The Devil is a Black Dog: stories from the Middle East and beyond

Sandor Jaszberenyi

The Devil is a Black Dog: stories from the Middle East and beyond
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The Devil is a Black Dog: stories from the Middle East and beyond

Sandor Jaszberenyi

“I don’t regret anything, really. I never wanted to live a sensible life … I didn’t want a sensible death either.”

War-torn Africa, a Middle East in crisis, and post-Soviet Eastern Europe form the backdrop to the stories told in The Devil Is a Black Dog - stories based on the extraordinary experiences of acclaimed photojournalist Sándor Jászberényi. From Cairo to the Gaza Strip, from Benghazi to Budapest, his characters contemplate the meaning of home, love, family, and friendship in the face of brutality.

Immersed in the societies he reports on and heedless in the face of war and revolution, Jászberényi observes mothers, martyrs, soldiers, and lovers who must confront the extremes of contemporary experience. In spare, evocative prose, he combines fact and fiction to create a profoundly true portrait of the humanity behind the headlines.

Review

Hungarian war correspondent Sándor Jászberényi’s The Devil is a Black Dog is a fascinating collection that sits somewhere on the plane separating fiction and nonfiction. These nineteen interconnected short stories work to reinforce the argument that as readers we sometimes give too much value to this distinction. While many of these stories are told from the perspective of our fictional narrator and war correspondent Daniel Marosh, Jászberényi’s own considerable experience covering conflict in the Middle East and Africa gives The Devil is a Black Dog remarkable power. These tales of war correspondents, combatants and victims are as affecting as any nonfiction.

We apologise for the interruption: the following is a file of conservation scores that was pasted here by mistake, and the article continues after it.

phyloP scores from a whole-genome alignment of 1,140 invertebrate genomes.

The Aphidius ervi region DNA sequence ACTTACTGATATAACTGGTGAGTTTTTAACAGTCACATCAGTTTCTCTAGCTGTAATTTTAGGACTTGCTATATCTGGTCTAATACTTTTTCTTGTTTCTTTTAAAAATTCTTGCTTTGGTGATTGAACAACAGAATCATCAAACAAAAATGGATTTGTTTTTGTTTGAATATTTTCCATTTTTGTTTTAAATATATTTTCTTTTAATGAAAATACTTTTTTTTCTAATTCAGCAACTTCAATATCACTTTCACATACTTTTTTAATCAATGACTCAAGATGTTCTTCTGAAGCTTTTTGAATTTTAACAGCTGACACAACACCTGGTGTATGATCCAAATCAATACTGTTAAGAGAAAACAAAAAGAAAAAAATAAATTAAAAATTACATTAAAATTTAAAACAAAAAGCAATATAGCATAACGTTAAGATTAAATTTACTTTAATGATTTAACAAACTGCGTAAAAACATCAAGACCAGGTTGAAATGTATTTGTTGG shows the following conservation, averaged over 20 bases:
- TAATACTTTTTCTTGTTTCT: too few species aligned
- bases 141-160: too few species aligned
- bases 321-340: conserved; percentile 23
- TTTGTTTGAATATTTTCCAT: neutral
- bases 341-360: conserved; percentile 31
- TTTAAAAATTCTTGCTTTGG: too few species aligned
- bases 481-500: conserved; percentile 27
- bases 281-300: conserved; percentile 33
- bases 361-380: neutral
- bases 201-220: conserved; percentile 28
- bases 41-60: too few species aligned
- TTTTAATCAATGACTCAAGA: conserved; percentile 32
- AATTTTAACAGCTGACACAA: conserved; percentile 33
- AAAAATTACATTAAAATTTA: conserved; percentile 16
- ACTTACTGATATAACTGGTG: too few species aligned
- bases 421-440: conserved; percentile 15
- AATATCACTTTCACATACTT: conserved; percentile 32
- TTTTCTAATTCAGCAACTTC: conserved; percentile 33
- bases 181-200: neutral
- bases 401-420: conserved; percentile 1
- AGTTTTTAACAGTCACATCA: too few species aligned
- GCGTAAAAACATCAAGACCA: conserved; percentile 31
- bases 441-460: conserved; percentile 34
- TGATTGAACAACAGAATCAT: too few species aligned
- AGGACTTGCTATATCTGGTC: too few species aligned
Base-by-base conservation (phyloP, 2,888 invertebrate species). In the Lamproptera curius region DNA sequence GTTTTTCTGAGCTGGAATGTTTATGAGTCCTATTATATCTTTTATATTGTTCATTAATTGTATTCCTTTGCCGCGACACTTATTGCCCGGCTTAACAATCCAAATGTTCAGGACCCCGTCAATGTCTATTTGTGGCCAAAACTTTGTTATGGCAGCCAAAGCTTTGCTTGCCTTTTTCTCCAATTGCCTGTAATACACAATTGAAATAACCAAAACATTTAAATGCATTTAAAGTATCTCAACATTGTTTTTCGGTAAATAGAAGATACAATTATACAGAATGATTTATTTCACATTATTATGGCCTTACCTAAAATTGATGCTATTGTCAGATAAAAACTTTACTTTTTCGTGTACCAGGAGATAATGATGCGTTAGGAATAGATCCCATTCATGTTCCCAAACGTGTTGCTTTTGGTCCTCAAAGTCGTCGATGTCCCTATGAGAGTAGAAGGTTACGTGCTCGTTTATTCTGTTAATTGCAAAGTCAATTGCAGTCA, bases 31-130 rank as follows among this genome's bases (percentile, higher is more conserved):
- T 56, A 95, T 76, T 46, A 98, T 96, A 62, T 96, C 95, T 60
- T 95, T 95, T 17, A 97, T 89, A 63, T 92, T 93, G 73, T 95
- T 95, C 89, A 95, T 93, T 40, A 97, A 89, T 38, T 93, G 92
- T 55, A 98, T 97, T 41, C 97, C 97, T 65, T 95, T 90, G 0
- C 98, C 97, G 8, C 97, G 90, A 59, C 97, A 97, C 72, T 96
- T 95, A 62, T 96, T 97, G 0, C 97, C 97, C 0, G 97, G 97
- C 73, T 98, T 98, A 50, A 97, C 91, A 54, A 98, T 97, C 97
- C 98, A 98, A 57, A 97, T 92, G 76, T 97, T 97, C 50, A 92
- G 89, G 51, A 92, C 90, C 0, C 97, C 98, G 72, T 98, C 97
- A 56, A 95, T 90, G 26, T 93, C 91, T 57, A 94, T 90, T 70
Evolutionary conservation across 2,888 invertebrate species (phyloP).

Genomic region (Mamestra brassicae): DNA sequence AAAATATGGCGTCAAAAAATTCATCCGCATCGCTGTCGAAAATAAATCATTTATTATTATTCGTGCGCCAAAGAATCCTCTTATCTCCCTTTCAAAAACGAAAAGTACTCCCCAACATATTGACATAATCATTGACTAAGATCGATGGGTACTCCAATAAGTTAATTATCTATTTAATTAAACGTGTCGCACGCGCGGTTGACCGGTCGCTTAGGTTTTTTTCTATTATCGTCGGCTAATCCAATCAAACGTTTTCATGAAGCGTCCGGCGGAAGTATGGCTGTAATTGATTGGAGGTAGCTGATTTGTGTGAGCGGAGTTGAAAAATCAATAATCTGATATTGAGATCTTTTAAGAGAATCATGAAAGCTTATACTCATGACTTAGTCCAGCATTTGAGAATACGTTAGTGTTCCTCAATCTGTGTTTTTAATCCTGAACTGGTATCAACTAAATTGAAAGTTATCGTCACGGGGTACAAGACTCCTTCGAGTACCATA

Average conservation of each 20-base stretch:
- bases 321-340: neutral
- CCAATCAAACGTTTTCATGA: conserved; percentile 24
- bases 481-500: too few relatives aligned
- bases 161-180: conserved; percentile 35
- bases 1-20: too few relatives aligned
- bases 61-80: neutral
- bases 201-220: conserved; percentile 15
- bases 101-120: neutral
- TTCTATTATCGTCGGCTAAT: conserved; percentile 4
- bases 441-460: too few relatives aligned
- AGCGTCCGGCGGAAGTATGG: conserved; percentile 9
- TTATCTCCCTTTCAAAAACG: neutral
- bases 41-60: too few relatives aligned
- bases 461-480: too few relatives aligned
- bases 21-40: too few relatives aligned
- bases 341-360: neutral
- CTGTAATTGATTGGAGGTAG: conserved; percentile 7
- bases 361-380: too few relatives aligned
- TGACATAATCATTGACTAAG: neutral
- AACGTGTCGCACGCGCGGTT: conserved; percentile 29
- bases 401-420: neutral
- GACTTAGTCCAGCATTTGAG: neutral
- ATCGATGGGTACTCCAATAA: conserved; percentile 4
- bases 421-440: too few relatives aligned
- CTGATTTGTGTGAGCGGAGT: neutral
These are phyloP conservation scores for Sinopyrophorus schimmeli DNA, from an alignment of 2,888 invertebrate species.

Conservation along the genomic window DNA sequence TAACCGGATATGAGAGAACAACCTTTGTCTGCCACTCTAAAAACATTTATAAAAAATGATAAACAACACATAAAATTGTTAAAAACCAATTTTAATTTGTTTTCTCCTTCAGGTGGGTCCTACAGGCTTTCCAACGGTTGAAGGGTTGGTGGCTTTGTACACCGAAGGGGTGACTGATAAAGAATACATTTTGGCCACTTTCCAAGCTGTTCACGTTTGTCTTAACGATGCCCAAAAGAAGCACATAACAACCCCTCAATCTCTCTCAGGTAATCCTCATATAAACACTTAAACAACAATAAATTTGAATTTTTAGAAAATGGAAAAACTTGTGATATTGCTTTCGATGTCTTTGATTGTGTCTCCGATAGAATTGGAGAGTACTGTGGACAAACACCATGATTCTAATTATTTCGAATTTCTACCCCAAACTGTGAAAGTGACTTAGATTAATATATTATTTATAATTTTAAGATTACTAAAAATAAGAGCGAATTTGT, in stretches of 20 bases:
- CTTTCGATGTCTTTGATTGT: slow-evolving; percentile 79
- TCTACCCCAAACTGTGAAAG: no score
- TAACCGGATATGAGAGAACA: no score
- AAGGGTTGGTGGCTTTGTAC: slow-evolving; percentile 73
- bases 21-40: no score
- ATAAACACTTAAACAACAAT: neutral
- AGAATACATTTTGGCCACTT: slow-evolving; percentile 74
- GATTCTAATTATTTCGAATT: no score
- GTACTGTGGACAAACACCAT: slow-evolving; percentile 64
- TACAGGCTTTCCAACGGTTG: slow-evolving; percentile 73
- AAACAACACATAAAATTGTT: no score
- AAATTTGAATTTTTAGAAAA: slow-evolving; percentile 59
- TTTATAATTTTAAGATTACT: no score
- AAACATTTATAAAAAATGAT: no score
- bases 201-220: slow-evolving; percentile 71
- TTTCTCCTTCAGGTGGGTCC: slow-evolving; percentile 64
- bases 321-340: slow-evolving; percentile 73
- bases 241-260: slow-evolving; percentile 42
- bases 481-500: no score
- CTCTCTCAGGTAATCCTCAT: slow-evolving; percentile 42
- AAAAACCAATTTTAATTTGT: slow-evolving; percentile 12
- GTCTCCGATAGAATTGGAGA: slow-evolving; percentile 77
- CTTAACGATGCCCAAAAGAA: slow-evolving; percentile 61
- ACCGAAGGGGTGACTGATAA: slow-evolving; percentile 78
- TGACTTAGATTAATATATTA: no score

Jászberényi’s stories are set in countries the author has either lived in or reported from, and all explore the human side of war through myriad individual perspectives. From Cairo to the Gaza Strip, from Benghazi to Budapest, we encounter mothers, soldiers and journalists. Each slice-of-life tale lends a relatable face to the issue at hand. From across the globe the concept of living each day within the parameters of a warzone is often too confounding or alien to even consider, let alone empathise with. Powerful fiction like The Devil is a Black Dog set in places rife with hardship that you might never travel to allow Western readers to consider the violent reality that so many face. This book offers a window into that reality, simultaneously and disturbingly presenting the hardened insensitivity of the reporters and photographers who are expected to shine a light on these horrors for the outside world.

This is an exceptionally honest book, and an unsettling one. Jászberényi never risks glorifying war and violence, instead using great sensitivity and a wry sense of humour to share the stories that he has no doubt personally encountered in his career. The Devil is a Black Dog is a worthy companion to Phil Klay’s 2014 National Book Award winning Redeployment, a similarly moving collection of exceptional stories written by a US Marine officer turned writer. Like Klay’s, Jászberényi’s debut collection is sharply observed and intensely affecting.


Stella Charls is marketing and events coordinator for Readings.

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